versity in the throes of an expansion haps when the situation is understood new play which he is to present Tues
as precarious as it is vital. This d ohershi race, abtter fairer, ance to this effect. The inclusion of day evening, March , at tie Whitney
growth must not ineyyo ntinued te fra abe aie VISCOUNT CECIL in the Ministry is theatre, is according to all of its Chi-
but guided by a vision and under- rat. only one of the many straws in the cago reviews something of an actual
standing of the highest type.' In the wind. That there are obstacles to be f character drama' in spite of itself. The
securing of' such an ideal executive, CAMPUS OPINION overcome is obvious, especially those story ;oncer'ns Japanese diplomacy
the advice of the faculty will be val- Anonymous communications will be raised by the British Dominions. As and-the publicity's own words-
uable. In recognizing this the Re- disregarded. The names of communi- was evifdent from the start, the edifice Love For Woman, the Japanese "Sa-
;ants will, however, be regarded as kr. nayeIn hr ilb
gents have again evidenced their confidential iwonerequest. j outlined in the protocol is likely to be kura." In any event there will be
capability as a university governing seriously modified.. When the League Walker Whiteside himself, an admir-
body. INTERPRETATIVE THINKING Assembly convenes next Autumn, in able actor, so finished, so nicely pol-
To the Editor: all likelihood the protocol will be ished, and Miss Sydney Shields, very
UNIFORM LAWS Interpretative thinking, what an taken up again, and with a truer sense beautiful and an excellent leading
Ever since the original thirteen anachronism in this era of educational, of the facts of the situation than was lady.
states banded themselves together, progress! But lest we lose our poise, evident last September. But the cen-
there has been an unceasing conflict let us congratulate ourselves that it tral idea must remain. So far as Eur- I THE FACULTY CONCERT
between two factions, one of which belongs not to our age, it comes from ope is concerned, .any considerable The University Symphony Orches-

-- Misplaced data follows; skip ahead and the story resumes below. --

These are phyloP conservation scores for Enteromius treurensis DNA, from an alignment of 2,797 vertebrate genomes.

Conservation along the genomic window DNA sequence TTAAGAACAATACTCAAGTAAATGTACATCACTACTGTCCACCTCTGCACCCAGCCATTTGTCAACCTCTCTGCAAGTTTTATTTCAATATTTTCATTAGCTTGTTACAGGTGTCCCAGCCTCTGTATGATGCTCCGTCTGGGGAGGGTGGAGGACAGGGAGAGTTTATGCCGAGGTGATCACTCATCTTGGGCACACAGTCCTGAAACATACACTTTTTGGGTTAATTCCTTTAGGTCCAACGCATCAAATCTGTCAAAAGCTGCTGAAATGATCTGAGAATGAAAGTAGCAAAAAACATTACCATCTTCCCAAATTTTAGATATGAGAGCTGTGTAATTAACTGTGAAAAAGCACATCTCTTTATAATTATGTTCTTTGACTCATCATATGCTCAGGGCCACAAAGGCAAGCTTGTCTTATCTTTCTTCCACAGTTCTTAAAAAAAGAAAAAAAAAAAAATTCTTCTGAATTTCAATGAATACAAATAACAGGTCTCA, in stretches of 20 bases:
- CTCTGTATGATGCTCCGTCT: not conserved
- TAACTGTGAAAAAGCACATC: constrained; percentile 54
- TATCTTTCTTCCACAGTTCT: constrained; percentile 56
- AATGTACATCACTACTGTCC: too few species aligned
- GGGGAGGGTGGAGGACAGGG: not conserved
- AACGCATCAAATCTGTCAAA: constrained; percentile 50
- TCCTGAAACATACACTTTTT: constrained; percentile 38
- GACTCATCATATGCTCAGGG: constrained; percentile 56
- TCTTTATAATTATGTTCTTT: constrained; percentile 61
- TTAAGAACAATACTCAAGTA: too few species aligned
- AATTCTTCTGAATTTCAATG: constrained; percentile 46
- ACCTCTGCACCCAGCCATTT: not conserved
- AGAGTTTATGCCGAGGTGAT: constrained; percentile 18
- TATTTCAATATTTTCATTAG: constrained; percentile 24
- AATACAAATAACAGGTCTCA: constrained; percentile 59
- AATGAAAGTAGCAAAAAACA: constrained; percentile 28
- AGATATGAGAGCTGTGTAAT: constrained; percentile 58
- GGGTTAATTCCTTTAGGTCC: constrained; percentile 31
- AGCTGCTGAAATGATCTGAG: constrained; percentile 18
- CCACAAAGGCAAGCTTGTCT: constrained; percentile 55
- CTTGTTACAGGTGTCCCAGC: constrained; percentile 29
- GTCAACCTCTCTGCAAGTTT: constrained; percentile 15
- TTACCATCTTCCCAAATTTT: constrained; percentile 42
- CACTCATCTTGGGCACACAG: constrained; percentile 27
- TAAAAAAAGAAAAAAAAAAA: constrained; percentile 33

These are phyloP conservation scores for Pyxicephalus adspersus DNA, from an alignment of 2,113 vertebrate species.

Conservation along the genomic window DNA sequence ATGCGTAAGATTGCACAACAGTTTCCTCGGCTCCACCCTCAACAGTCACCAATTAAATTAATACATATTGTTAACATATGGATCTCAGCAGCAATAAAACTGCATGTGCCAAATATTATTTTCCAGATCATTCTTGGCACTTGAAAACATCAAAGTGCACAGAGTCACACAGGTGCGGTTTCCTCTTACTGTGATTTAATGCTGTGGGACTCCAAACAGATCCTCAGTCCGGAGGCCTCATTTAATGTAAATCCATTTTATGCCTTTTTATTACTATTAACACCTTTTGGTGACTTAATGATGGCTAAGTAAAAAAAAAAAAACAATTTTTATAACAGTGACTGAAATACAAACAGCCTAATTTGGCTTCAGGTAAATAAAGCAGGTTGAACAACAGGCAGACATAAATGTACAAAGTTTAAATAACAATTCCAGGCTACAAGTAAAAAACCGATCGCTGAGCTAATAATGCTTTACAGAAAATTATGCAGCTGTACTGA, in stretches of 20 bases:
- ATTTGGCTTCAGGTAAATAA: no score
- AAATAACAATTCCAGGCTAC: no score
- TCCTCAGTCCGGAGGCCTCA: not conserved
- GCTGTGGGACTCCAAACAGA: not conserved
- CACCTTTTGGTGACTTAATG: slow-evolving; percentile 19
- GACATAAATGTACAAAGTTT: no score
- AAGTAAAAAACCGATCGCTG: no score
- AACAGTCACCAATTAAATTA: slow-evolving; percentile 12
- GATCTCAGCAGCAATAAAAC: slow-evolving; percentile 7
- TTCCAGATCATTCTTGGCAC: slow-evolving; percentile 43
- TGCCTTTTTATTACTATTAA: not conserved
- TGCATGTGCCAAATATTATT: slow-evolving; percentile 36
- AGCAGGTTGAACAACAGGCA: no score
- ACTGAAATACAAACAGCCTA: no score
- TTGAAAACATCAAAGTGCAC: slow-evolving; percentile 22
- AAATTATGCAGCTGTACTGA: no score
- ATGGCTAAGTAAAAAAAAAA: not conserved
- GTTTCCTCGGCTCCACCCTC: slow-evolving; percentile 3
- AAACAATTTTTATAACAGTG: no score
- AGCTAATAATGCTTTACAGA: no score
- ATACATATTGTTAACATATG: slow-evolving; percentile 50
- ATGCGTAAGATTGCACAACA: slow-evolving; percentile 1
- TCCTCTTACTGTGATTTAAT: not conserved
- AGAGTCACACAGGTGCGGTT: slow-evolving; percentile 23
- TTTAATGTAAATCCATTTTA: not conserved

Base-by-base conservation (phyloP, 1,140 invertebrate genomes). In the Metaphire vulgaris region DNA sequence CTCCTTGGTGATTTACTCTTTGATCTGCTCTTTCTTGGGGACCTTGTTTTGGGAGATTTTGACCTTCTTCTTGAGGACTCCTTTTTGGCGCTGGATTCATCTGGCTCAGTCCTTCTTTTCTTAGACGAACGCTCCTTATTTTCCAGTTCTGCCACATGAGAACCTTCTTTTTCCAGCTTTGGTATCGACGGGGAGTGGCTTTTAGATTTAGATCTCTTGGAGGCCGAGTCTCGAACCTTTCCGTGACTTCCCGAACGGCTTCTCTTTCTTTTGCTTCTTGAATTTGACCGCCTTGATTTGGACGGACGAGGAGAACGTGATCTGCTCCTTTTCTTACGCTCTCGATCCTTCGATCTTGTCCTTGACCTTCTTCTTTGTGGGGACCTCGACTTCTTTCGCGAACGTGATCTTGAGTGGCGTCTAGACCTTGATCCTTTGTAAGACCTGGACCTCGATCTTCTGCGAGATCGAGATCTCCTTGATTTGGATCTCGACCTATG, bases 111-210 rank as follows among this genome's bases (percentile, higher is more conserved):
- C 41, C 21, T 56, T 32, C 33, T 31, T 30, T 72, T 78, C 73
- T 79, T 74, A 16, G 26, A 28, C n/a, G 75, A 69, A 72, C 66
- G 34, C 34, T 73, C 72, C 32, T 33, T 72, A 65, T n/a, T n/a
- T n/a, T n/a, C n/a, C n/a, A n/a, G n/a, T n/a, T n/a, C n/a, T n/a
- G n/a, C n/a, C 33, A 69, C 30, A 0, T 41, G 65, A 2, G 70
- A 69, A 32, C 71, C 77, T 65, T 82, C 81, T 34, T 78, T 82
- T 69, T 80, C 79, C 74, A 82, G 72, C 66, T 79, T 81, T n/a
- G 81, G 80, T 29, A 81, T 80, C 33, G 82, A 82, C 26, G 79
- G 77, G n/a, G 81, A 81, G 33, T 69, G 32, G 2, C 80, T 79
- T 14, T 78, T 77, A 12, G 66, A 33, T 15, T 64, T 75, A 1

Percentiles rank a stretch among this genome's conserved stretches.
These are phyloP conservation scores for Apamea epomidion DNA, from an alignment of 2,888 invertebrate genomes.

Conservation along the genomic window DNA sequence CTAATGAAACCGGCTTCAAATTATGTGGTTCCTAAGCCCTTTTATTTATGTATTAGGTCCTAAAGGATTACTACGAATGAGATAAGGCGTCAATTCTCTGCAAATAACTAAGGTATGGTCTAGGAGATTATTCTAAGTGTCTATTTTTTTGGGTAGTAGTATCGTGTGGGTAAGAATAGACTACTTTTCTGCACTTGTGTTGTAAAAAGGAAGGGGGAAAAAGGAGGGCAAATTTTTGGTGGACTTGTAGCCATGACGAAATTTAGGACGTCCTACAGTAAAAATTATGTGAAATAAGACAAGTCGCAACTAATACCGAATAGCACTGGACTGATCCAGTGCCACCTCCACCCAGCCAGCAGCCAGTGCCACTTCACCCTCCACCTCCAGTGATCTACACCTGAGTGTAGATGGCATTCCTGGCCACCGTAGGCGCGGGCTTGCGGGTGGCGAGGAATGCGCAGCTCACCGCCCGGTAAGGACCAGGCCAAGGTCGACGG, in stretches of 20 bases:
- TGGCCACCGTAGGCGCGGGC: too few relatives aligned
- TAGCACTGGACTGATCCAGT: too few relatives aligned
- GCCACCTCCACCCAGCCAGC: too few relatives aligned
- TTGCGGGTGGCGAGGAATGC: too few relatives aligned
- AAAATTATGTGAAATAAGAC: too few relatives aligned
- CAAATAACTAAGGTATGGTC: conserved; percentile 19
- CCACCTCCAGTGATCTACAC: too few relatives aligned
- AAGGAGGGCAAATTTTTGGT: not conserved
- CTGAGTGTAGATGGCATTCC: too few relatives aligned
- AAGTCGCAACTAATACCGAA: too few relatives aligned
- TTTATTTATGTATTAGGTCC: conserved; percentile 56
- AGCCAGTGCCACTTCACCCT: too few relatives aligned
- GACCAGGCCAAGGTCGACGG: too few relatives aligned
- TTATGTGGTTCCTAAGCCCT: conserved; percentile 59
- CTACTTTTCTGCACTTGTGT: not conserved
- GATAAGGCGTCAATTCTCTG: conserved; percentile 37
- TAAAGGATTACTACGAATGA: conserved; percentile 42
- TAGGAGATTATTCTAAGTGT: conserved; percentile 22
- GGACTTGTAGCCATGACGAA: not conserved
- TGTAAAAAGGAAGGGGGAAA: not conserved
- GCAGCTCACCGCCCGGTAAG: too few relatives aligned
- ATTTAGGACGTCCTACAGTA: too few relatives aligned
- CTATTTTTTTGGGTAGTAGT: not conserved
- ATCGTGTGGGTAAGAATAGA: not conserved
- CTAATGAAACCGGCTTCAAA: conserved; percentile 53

favors the maintenance of the in- the crude, unscientific methods of the reduction in armaments can be based tra will make its third appearance of
dividuality of the separate states with I past. We are now living in an age of only on a workable compact of mutual the season Sunday afternoon in Hill
as little power in the central govern- standardization, a period of mass pro- security; and that is possible solely auditorium at the eighth Faculty Con-j
ment as possible, and the other which J duction. Each one has his position by virtue of an "arbitration" agree- cert. The recital will begin promptly
advocates an increasing centralization on the scale in intellectual activities. ment which will automatically desig- at 4:15 o'clock.
of power and the subsequent unifica- Woe be unto him if he deviates from nate an aggressor nation. The hope of i Following the policy of the Univer-
tion of the laws of all the states. this scale, he becomes an outcast, a international peace lies in interna- sity School of Music to present its
The latest organized effort to unify I non-conformist to the educational I tional law and justice. more gifted students in a ,public ap-
the statutes of all of the states on regime as it is practiced today. One That another Washington confer- pearance, Miss Emily Mutter, a violin
certain questions is that which is be- acquires a vast accumulation of facts, ence would stand apart from all this student from Howell, Michigan, will
ing sponsored by the American Bar of information, a smattering of this is plain from its very subject matter. J play the, Mozart E flat Concerto. The
association in a conference which has and of that, he is graduated as an ed- Only naval problems will be broached, complete program is as follows:
just opened in Chicago. Among the ucated being, one capable of self- in which a great majority of League Overture to "Rosamunde'"
main problems which this body pro- thought and reasoning. It really is members have no vital interest. As ; Op. 2G................SchubAt
poses to solve by making the state I laughable if it were not so pathetic. regards land forces we have nothing Two Elegaic 1\Melodies for Strings,

We are Headquarters for
Suede Leather Jackets in brown, gray and tan are very popular. Everyone
is wearing them, the ladies as well as'the men. We have a large assortment
of high grade leather jackets in Reindeer, Napa, Horsehide, Colt and Sheep-
skin-and our prices are as popular as the jackets.
Cravanettes, Topcoats and Reefers
Auto RbsadSemrRg
Wool Shirts, Heavy Plaids, Corduroy and Outing Shirts.
Hlking Shoes, High-Top Moccasin Packs, Puttees, etc.
Breeches in large assortment, Over-Alls and Co-er-Alls for shop use.